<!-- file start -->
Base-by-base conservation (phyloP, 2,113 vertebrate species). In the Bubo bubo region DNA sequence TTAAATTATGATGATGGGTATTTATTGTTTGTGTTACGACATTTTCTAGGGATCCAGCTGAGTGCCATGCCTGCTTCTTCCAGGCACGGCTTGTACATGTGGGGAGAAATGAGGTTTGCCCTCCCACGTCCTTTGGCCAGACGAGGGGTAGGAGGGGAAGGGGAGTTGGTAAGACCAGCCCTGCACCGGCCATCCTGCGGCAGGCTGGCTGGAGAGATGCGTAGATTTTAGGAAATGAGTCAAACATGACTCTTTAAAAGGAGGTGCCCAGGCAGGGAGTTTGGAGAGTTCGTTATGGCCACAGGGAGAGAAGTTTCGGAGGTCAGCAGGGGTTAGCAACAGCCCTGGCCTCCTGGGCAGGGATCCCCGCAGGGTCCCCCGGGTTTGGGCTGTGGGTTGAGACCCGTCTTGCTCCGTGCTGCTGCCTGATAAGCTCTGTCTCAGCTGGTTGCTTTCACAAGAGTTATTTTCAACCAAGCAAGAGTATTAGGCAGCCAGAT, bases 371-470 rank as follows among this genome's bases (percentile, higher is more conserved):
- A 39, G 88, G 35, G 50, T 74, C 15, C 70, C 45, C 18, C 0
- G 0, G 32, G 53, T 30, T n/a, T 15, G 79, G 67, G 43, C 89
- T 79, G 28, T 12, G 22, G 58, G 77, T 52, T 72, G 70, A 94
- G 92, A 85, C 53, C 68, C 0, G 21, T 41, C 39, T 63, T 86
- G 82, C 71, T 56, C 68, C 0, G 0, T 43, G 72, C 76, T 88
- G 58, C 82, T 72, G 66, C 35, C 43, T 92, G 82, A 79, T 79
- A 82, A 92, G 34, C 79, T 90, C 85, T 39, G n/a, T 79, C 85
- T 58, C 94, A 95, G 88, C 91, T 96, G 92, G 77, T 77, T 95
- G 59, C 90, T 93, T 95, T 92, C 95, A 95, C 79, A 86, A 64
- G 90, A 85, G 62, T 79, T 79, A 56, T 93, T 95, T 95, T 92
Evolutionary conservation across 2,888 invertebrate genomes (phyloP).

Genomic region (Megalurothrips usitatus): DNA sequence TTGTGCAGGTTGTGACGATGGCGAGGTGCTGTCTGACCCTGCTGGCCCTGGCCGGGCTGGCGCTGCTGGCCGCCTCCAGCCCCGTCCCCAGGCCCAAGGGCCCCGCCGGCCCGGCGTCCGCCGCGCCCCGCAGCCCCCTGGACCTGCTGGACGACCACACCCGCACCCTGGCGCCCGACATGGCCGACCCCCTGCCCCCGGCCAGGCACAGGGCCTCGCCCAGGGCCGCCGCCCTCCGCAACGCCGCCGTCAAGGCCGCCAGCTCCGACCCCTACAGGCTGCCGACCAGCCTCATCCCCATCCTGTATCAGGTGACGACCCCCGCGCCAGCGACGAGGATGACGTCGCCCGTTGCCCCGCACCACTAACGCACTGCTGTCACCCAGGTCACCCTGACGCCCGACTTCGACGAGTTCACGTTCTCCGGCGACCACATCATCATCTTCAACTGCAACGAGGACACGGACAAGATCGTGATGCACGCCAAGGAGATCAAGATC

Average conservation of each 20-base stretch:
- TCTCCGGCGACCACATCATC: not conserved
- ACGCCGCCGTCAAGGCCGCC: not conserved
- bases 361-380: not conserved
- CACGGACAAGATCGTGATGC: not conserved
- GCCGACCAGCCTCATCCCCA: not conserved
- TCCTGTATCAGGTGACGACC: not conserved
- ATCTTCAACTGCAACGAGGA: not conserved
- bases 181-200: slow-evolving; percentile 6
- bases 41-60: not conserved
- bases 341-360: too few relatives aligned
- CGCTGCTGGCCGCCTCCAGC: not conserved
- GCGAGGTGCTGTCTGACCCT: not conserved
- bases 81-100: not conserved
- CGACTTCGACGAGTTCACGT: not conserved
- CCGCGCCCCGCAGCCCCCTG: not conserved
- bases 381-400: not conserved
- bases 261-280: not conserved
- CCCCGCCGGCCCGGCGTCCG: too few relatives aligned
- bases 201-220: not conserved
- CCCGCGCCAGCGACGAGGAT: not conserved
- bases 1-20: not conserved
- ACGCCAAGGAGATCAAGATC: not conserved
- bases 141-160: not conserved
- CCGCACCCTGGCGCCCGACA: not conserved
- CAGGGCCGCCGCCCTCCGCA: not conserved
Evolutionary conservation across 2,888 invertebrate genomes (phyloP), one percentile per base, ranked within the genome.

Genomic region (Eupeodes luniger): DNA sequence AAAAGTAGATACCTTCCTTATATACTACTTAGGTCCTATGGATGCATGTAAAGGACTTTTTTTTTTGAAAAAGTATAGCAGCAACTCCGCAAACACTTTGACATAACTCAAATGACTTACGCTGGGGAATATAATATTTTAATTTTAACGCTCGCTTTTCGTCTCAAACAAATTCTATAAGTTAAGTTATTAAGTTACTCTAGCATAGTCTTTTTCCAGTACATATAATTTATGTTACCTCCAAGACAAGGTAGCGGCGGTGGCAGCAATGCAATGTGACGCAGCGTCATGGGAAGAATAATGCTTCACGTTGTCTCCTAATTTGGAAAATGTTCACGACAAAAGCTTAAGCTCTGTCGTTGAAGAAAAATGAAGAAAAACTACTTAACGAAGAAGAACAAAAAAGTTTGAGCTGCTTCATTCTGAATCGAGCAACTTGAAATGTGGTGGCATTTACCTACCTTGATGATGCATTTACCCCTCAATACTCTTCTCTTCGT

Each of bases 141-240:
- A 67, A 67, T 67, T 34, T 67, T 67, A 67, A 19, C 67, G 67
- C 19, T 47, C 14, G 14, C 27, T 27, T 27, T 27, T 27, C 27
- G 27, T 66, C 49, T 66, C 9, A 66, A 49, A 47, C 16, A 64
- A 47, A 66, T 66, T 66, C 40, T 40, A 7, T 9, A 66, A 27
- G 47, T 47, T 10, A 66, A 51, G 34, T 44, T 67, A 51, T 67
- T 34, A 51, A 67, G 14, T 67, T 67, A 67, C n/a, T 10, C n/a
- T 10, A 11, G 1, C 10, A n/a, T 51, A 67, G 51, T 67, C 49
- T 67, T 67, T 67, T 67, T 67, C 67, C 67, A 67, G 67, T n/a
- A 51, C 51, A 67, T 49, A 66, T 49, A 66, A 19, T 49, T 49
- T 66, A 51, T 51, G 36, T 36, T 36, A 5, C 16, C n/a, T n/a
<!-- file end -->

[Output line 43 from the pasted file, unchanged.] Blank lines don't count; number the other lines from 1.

- A 67, A 67, T 67, T 34, T 67, T 67, A 67, A 19, C 67, G 67